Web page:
Harry Hamlin says the government’s response to the deadly 2001 anthrax attacks came back to him as he prepared to play Tom Brokaw during the scare.
In the years after the bacteria was used as a weapon, the Homeland Security Department advised the country to stock up on duct tape to seal windows in case of a terrorist attack.
“We did that,” the former “Mad Men” actor recalls. “We went out and got gas masks and duct tape. I think I still have a box of that duct tape around that we didn’t use.”
Now Hamlin plays a part in recounting that “very intense time” in National Geographic’s six-part limited series, “The Hot Zone: Anthrax,” premiering Nov. 28 and inspired by the true events of the 2001 attacks.
The 70-year-old Golden Globe nominee tells ITK he was a big fan of Brokaw but initially balked at playing the legendary news anchor, who was sent one of the letters containing anthrax.
“When they asked me to do it, I said, you know that’s impossible to do. I can’t play Tom Brokaw. That’s not possible, you can’t become another person.”
But after watching Anthony Hopkins’s turn as a former president in the 1995 film “Nixon,” Hamlin says, “I got how he got the essence of Nixon and got some vocal stuff and some of the way he held his head, and stuff like that. It kind of evoked Nixon, and that’s what I was hoping to do with this.”
Some have drawn vaccine mandate parallels between the anthrax attacks and COVID-19. The Clinton administration, citing a concern with biological weapons being used against troops, required service members to get vaccinated against anthrax in 1998. In a September op-ed for The Hill, former Rep. Steve IsraelSteven (Steve) J. IsraelRedistricting reform key to achieving the bipartisanship Americans claim to want Biden seeks to avoid referendum with sharp attacks on GOP Stopping the next insurrection MORE (D-N.Y.) called anthrax the “COVID-19 of 2001.”
Asked about the comparison, Hamlin replies, “It’s a very odd, Orwellian time no matter how you look at it on so many different levels.”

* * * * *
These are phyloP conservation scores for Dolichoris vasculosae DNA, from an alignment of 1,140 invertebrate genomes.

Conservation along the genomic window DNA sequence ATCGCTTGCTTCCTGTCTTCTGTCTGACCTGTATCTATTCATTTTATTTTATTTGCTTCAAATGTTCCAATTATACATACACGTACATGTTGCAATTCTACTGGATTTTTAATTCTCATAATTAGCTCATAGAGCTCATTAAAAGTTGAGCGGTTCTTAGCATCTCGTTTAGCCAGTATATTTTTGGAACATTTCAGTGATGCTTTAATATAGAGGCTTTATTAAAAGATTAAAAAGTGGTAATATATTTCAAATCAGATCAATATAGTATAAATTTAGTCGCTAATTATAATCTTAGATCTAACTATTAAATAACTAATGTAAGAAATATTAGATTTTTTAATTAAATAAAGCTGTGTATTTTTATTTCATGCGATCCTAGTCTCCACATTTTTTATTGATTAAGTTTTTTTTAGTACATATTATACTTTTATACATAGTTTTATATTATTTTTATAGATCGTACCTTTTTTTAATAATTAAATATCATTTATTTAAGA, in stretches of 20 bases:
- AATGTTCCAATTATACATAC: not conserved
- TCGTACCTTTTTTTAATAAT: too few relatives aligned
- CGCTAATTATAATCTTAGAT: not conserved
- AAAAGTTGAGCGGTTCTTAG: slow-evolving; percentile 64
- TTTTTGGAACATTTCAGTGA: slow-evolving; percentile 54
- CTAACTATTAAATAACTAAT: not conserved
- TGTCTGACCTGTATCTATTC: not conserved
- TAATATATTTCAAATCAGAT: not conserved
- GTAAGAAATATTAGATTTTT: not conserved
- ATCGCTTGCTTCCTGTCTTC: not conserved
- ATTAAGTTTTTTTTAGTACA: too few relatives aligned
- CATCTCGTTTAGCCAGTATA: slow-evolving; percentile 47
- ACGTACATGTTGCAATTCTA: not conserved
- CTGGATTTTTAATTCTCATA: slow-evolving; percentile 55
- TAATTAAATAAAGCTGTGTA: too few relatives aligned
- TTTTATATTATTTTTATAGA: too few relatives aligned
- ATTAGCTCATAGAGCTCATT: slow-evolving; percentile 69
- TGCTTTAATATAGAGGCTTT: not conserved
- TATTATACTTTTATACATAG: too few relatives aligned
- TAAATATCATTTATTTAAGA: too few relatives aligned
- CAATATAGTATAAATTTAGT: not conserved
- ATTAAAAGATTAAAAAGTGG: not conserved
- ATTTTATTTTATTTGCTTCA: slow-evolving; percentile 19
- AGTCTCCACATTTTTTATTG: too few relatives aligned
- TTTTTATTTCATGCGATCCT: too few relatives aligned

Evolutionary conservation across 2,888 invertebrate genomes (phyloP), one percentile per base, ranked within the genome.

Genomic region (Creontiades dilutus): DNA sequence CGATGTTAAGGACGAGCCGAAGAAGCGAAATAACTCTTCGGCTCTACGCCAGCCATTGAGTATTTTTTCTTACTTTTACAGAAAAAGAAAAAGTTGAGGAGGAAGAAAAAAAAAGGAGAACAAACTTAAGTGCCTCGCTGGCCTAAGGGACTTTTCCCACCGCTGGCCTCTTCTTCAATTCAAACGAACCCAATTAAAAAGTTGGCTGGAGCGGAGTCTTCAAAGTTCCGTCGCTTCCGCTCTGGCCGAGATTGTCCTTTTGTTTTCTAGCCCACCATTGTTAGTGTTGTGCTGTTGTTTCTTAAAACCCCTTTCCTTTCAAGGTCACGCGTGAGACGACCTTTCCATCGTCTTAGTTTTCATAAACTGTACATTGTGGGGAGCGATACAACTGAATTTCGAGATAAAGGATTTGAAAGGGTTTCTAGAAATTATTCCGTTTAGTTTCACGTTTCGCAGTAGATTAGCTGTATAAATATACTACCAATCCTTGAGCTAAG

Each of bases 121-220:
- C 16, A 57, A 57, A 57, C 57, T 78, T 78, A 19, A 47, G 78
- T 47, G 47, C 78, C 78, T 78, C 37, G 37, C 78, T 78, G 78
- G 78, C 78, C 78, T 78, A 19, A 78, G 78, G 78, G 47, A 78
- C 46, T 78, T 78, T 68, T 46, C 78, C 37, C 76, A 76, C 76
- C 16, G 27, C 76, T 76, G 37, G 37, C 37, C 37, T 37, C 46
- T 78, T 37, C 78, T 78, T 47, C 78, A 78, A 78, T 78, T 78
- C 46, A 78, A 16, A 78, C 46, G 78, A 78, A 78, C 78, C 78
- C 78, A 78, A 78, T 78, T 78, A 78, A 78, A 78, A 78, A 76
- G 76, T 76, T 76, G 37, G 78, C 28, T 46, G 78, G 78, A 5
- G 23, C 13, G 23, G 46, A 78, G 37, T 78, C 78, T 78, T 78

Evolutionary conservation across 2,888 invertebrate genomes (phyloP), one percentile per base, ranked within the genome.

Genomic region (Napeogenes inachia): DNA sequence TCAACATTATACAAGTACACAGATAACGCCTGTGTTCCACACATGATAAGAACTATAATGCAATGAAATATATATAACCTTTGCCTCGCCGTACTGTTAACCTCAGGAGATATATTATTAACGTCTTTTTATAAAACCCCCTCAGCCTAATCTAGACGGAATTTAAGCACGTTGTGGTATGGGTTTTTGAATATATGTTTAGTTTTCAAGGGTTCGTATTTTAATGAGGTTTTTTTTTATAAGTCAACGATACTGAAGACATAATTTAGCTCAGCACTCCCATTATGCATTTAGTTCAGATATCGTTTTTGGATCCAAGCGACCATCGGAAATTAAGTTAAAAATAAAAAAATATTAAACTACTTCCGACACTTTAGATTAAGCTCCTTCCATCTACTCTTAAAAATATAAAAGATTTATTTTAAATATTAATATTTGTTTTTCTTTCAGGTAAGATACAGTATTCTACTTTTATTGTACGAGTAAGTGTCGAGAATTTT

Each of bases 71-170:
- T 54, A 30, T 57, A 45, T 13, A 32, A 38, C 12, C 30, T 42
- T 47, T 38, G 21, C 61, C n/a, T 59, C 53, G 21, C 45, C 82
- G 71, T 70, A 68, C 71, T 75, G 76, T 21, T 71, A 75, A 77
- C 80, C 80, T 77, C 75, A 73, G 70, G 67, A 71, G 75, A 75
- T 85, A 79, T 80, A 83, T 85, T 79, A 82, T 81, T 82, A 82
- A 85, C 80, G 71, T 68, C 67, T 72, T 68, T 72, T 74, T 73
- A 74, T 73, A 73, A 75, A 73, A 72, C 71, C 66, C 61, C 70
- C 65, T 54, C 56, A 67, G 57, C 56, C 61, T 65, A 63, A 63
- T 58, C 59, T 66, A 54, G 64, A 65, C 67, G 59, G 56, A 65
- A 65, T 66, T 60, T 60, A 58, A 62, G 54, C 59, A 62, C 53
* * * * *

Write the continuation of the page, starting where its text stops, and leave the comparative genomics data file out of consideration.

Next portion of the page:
“The fact that we’re in a pandemic and that the only way out of the pandemic — so we see right now — is vaccinations” puts health officials “between a rock and a hard place,” Hamlin says.
“The authorities want as many people as possible to be saved and to be healthy. And yet, there are a lot of people who feel that a mandate is an abrogation of their personal and fundamental rights.”
“The current sort of overarching sentiment is that the risks of taking the vaccine are far outweighed by the benefit,” the performer says. “So that’s where I stand.”
Hamlin is also taking a stand against a real-life lawsuit that’s gotten the attention of at least one lawmaker.
Hamlin’s wife, “Real Housewives of Beverly Hills” star Lisa Rinna, is facing a $1.2 million lawsuit from the celebrity news agency Backgrid, which claims she infringed on its copyrights by posting photos of herself on her Instagram account that were taken by paparazzi.
“The relationship that celebrities [and] people in our business have with the paparazzi is somewhat symbiotic, and we recognize that and we know these people need to make a living.
“Then to find that we’re being sued for posting a picture of ourselves on our Instagram is just bizarre. Takes a while for that to compute.”
Hamlin says he’s spoken to Rep. Ted LieuTed W. LieuBass raises nearly million since launching LA mayor campaign Space race needs better cybersecurity Buttigieg touts supply achievements at ports of Los Angeles, Long Beach MORE (D-Calif.) about the issue and is working to craft legislation that would “disincentivize companies from using this technique for raising money.” Lieu’s office confirmed the congressman has been in contact with Hamlin, with a spokesman telling ITK he’s exploring legislation to address the entertainer’s “legitimate concerns.”